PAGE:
by Georg Ebers
Joshua functioned as Moses' assistant in the books of Exodus and Numbers, and later succeeded Moses as leader of the Israelite tribes in the Hebrew Bible's Book of Joshua. His name was Hoshea the son of Nun, of the tribe of Ephraim, but Moses called him "Yehoshua" (translated as "Joshua" in English), the name by which he is commonly known in English. According to the Bible he was born in Egypt prior to the Exodus.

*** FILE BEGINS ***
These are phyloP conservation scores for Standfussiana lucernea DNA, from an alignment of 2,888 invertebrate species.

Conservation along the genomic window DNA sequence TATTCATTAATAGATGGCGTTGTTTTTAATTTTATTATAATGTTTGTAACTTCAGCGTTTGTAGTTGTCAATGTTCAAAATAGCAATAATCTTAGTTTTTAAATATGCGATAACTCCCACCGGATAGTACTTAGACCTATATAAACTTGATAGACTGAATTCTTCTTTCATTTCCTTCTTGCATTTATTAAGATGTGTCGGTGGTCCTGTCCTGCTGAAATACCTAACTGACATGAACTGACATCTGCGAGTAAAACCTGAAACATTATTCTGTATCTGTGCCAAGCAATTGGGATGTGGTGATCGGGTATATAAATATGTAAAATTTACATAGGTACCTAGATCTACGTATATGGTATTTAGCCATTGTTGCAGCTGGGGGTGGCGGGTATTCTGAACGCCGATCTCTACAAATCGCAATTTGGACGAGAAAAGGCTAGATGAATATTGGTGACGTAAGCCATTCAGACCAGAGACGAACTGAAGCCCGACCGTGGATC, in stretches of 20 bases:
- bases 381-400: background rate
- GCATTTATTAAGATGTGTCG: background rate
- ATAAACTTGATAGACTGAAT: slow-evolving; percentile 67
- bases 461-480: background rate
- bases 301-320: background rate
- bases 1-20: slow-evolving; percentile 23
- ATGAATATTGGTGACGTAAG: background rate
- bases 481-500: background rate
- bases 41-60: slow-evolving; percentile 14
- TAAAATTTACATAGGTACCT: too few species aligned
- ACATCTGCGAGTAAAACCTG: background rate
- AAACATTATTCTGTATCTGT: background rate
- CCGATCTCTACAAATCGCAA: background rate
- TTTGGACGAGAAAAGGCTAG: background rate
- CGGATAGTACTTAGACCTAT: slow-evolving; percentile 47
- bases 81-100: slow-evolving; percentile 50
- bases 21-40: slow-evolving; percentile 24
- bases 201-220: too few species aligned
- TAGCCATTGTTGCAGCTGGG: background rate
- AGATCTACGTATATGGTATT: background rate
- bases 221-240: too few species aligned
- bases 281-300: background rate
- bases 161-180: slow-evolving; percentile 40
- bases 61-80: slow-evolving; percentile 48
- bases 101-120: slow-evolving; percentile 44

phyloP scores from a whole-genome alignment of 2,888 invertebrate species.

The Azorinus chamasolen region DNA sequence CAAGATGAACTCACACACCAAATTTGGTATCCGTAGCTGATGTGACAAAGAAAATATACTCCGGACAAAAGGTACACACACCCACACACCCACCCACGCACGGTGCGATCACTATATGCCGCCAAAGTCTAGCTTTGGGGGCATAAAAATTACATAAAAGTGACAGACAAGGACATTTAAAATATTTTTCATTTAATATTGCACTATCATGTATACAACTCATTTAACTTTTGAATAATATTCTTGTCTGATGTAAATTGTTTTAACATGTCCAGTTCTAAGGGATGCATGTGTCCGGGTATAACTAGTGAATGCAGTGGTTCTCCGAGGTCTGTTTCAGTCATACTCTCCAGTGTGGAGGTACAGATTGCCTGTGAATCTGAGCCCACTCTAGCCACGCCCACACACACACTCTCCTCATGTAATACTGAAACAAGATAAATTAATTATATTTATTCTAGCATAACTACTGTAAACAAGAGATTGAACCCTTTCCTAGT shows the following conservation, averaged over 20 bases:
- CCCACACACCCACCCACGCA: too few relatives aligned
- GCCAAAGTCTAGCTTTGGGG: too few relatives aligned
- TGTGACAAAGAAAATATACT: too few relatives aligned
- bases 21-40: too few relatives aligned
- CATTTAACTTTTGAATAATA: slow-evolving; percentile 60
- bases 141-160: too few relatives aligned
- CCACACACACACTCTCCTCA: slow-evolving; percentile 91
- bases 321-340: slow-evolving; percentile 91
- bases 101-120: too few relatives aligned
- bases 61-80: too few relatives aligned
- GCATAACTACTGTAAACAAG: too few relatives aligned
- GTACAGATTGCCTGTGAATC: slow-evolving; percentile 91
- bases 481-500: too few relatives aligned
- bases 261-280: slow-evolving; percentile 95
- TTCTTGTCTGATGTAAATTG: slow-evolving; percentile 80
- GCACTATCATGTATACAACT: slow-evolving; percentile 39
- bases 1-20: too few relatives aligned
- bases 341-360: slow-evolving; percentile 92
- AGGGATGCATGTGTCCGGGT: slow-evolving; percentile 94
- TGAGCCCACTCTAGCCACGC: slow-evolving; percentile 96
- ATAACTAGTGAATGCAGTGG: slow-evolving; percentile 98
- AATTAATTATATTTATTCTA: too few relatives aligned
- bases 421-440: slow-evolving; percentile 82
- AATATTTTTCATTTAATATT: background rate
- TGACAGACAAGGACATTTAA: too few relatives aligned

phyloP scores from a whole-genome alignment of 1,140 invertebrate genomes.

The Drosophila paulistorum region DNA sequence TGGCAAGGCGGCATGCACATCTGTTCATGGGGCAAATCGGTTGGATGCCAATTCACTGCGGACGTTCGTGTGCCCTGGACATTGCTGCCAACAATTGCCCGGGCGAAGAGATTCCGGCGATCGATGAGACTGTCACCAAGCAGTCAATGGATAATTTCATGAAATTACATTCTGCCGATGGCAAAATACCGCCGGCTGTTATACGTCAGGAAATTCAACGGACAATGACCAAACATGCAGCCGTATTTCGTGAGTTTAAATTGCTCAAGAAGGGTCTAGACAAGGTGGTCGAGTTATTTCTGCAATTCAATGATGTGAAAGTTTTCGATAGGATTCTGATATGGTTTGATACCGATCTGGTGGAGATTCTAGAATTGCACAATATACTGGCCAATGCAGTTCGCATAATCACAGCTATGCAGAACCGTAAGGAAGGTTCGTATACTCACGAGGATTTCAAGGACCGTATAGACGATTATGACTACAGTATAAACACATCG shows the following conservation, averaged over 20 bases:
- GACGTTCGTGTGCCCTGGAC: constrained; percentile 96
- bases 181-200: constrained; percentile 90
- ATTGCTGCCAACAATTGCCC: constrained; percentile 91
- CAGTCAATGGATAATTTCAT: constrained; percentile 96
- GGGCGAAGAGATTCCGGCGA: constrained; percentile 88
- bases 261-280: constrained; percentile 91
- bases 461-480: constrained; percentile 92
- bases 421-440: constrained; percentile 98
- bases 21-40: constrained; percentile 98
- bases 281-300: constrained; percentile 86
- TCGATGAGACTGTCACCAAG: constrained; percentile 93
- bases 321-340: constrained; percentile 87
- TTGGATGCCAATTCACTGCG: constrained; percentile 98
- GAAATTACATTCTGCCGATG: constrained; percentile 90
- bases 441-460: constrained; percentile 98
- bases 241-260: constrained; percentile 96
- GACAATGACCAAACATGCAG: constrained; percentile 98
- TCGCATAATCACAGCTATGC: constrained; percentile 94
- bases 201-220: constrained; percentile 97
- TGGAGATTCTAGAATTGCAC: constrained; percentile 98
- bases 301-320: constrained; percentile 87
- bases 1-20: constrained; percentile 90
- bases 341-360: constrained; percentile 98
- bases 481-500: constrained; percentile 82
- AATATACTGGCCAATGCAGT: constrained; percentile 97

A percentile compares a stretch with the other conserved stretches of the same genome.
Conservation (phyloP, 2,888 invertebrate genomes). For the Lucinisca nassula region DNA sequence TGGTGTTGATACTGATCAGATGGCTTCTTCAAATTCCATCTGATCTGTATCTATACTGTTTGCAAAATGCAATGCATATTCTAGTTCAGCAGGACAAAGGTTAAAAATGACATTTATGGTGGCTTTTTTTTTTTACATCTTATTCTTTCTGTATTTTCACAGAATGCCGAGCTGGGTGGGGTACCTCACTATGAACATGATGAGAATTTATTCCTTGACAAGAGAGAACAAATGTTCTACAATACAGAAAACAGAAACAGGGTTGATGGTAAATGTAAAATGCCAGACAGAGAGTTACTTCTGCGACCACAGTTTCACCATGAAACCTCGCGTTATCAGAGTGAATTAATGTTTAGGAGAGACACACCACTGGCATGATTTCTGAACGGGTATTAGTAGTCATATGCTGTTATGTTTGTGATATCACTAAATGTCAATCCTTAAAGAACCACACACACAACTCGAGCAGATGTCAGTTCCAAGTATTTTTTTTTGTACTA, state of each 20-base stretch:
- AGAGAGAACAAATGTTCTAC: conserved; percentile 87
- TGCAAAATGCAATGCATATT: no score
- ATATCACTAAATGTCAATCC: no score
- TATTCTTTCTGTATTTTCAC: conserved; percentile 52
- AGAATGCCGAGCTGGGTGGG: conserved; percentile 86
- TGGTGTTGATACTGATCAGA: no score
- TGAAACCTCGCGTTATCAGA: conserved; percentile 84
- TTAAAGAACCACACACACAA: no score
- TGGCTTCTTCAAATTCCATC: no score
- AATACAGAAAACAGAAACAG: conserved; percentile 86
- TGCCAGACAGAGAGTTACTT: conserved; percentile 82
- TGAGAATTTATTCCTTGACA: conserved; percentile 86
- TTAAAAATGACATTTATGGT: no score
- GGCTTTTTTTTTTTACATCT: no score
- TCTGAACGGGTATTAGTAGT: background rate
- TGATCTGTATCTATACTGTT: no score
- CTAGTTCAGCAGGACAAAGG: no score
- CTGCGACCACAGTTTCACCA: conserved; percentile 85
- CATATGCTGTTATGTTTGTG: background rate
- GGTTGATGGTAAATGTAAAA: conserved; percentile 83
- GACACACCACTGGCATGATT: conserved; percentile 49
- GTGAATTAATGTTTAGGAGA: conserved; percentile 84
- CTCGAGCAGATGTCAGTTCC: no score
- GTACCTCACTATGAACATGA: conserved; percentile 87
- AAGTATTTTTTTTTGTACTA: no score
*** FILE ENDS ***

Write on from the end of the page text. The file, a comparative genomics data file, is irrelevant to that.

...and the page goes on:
The Hebrew Bible identifies Joshua as one of the twelve spies of Israel sent by Moses to explore the land of Canaan. In Numbers 13:1, and after the death of Moses, he led the Israelite tribes in the conquest of Canaan, and allocated lands to the tribes. According to biblical chronology, Joshua lived some time in the Bronze Age. According to Joshua 24:29, Joshua died at the age of 110.
Joshua holds a position of respect among Muslims. Muslims also see Joshua as the leader of the faithful following the death of Moses. Some Muslims also believe Joshua to be the "attendant" of Moses mentioned in the Quran before Moses meets Khidr. Joshua plays a role in Islamic literature, with significant narration in the hadith.
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